Originally created 03/14/03

Hampton is sinking, but it's OK



LAKE BUENA VISTA, Fla. - If Mike Hampton was a rookie, he probably wouldn't win a job, not with an 8.00 ERA and a hits-to-innings ratio of 16-9.

Hampton, who is already penciled into the No. 2 spot in the rotation behind Greg Maddux isn't worried about his spring numbers.

"My pitch selection is not even near what it will be during the season," Hampton said. "I'm just making sure I throw plenty of sinkers and continue working on my pitches regardless of the count. The closer it gets to the start of the season the more I'll start getting into game-type situations and focusing a little more on results. My first three outings I've been concerned with my arm slot and whether my ball is moving."

By all accounts, Hampton's found his sinker again. That's encouraging to manager Bobby Cox, who's betting on Hampton returning to his 22-win form of 1999. Judging by Hampton's performance so far, the team shouldn't expect the transformation from last year's 15-game loser to 20-game winner to occur overnight.

Hampton, who gave up six runs in four innings Wednesday, has faced 44 batters this spring and retired barely half of them, giving up 16 hits and four walks. In his defense, his primary focus has been on rediscovering his bread-and-butter pitch, the sinker, with little attention paid to setting up hitters or working the corners.

"If I throw a pitch to work on something and not to get somebody out, I can't expect the same result," he said. "I'm here to work on things. If (Wednesday's game) was my last start before the season, then maybe I'd be concerned. But I know my sinker is better than it has been in quite awhile, and I'm happy about that."

THE RETURN: Mark DeRosa was back in lineup Thursday, two days after being hit by a pitch just above the right elbow. He says he's not likely to forget the pain or the pitcher - Dodgers right-hander David Lee.

"It was probably the worst pain I ever felt for a 30-second period," said DeRosa, a three-year starter at quarterback at Pennsylvania. "It hit right on that nerve, that funny bone. I don't know why they call it that, it's actually the agony bone."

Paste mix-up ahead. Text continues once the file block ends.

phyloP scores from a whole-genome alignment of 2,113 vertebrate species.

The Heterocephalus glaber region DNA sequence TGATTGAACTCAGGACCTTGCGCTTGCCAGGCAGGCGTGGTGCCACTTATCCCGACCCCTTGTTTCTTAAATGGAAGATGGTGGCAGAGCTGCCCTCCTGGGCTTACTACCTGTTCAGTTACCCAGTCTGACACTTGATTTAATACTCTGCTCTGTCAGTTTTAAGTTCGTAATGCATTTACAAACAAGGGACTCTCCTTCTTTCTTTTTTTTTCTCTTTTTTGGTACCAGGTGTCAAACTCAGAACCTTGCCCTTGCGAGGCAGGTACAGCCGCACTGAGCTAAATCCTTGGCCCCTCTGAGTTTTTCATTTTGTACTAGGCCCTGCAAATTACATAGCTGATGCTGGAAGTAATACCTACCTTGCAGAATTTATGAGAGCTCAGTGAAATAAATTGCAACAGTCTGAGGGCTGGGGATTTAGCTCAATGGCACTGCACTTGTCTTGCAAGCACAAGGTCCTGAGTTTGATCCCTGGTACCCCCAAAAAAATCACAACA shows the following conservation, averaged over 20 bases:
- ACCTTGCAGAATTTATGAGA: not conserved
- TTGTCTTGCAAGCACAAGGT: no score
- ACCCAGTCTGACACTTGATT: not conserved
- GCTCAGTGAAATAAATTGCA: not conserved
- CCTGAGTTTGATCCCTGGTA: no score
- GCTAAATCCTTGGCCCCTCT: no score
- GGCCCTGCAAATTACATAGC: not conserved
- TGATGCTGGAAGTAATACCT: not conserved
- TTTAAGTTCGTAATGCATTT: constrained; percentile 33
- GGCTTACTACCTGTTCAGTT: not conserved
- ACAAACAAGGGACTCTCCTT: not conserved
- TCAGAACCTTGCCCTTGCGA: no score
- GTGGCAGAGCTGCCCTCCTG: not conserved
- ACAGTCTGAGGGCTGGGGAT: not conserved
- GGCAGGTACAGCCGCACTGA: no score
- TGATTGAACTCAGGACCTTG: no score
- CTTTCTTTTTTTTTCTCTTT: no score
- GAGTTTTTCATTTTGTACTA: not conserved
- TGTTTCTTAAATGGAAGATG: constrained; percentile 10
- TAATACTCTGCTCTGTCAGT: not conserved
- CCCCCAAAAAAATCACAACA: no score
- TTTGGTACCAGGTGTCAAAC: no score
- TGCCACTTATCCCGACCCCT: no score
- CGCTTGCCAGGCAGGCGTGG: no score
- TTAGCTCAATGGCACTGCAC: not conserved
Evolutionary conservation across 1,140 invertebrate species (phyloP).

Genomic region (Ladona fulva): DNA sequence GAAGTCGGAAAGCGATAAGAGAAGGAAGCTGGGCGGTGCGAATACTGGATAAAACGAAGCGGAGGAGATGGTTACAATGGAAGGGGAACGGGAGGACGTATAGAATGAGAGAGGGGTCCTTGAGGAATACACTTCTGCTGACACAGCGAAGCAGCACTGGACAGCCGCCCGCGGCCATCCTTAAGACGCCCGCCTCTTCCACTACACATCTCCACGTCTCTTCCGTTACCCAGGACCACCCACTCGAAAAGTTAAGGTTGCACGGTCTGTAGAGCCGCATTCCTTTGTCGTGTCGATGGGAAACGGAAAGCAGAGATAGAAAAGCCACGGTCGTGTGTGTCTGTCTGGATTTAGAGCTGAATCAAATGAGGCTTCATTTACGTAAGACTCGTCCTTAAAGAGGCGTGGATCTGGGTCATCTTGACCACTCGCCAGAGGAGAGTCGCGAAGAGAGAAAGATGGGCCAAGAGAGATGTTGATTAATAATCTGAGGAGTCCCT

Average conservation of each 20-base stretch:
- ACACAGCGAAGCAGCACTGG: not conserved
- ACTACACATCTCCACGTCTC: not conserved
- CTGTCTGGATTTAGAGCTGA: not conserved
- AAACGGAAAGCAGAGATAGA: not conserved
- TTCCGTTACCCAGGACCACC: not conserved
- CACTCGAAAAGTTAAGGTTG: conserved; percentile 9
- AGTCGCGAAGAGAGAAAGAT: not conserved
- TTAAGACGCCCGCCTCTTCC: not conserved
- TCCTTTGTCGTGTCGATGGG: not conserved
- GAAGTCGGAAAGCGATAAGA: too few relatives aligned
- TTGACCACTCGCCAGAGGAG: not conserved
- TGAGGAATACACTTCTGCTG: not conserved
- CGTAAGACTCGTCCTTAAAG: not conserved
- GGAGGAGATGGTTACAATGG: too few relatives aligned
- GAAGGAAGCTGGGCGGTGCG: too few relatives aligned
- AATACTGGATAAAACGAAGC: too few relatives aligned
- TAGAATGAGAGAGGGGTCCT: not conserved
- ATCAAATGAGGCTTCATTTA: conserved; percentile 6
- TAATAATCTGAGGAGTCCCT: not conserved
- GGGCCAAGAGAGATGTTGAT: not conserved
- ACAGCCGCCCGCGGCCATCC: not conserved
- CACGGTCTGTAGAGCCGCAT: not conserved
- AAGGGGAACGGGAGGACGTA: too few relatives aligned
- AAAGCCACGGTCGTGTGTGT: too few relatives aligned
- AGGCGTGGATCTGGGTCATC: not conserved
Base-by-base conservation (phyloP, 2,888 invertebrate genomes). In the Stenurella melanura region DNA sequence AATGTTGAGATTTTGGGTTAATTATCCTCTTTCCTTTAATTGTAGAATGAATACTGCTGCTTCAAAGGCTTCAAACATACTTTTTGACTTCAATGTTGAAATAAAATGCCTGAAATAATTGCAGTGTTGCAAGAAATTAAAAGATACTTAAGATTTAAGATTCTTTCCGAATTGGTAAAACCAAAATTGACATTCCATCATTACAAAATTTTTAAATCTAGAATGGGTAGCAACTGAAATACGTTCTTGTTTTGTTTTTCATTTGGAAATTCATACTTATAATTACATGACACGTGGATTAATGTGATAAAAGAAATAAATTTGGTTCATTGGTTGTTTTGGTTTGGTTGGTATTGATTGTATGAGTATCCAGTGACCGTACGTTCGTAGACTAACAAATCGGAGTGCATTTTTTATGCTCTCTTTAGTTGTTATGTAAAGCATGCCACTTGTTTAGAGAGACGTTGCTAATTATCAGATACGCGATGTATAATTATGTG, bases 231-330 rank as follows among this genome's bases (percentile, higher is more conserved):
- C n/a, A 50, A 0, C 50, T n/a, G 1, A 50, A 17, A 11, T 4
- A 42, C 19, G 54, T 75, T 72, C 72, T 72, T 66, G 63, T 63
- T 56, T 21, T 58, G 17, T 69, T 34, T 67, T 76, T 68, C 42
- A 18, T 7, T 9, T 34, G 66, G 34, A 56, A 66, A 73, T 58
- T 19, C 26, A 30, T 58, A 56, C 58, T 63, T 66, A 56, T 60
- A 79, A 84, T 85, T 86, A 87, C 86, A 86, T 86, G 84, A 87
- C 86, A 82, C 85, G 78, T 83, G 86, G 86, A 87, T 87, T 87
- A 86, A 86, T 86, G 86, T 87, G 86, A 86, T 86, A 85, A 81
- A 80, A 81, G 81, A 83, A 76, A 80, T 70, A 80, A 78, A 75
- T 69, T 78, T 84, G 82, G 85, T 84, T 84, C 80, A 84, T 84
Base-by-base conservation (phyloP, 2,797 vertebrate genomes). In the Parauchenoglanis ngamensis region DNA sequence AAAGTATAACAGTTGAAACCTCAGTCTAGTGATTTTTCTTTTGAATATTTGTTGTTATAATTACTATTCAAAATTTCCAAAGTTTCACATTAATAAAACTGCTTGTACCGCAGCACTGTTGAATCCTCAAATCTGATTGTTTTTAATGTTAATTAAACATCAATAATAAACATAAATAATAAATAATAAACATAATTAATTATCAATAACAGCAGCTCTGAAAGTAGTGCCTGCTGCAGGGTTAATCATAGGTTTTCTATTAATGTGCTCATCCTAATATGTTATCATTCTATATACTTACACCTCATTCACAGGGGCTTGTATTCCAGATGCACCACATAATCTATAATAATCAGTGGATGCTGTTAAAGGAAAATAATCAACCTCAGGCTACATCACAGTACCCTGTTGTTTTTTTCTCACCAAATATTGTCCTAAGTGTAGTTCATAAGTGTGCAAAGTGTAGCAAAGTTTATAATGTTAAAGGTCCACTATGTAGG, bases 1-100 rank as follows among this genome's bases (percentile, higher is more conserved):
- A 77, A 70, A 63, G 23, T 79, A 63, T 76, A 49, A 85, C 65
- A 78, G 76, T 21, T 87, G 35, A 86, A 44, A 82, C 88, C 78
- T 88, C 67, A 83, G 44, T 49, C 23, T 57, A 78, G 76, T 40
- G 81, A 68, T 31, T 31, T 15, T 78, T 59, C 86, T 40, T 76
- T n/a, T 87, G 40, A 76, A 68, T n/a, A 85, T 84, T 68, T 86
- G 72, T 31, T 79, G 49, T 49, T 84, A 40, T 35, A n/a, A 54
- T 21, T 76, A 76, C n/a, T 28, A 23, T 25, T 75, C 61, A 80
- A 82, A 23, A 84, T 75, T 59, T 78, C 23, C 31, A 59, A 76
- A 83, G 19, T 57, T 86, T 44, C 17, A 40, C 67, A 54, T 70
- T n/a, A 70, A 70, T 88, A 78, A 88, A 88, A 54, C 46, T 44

DeRosa was fortunate that all he received was a bruise for his pain. It easily could have been worse.

"I got lucky, I guess," he said. "It's still a little sore, but I threw in the cage and it felt all right. I'll never forget (Lee) though."

HURTING BYRD: Pitcher Paul Byrd is anxious to start throwing again, but trainers are being cautious with him.

He won't be allowed to throw until he's been examined by team doctor Joe Chandler Saturday. Byrd, who has been slowed by a sore groin and tender elbow, hasn't pitched since working one inning March 4.

FINDING HIS STRIDE: Catcher Javy Lopez is notorious for changing his stance at the plate whenever he's not hitting. That means his stance has been in constant flux for three years. Hitting coach Terry Pendleton has counseled him to find a comfortable stance and stick with it, advice that Lopez has followed this spring.

"Last year at this point I was standing in a different position every day," Lopez said. "This year I stood in one place the first game and I'm still there. I feel relaxed. I'm totally focused on the game."

Lopez's comfort has translated into a .316 average and four RBI in seven games.

SHORT HOPS: Chipper Jones has worked with his father Larry and Pendleton the last few days on his right-handed swing. The extra work paid off in the first inning Thursday night when he singled in two runs against Tampa Bay left-hander Joe Kennedy. ... Shortstop Rafael Furcal returned to the lineup after missing 10 games with a sprained ankle and singled in his first at-bat. ... A group of players underwent mandatory drug testing before the game. A computer randomly selected the players. ... Atlanta's pitchers entered the game leading the majors with a 2.57 ERA. The hitters ranked second in the National League with a .299 batting average.



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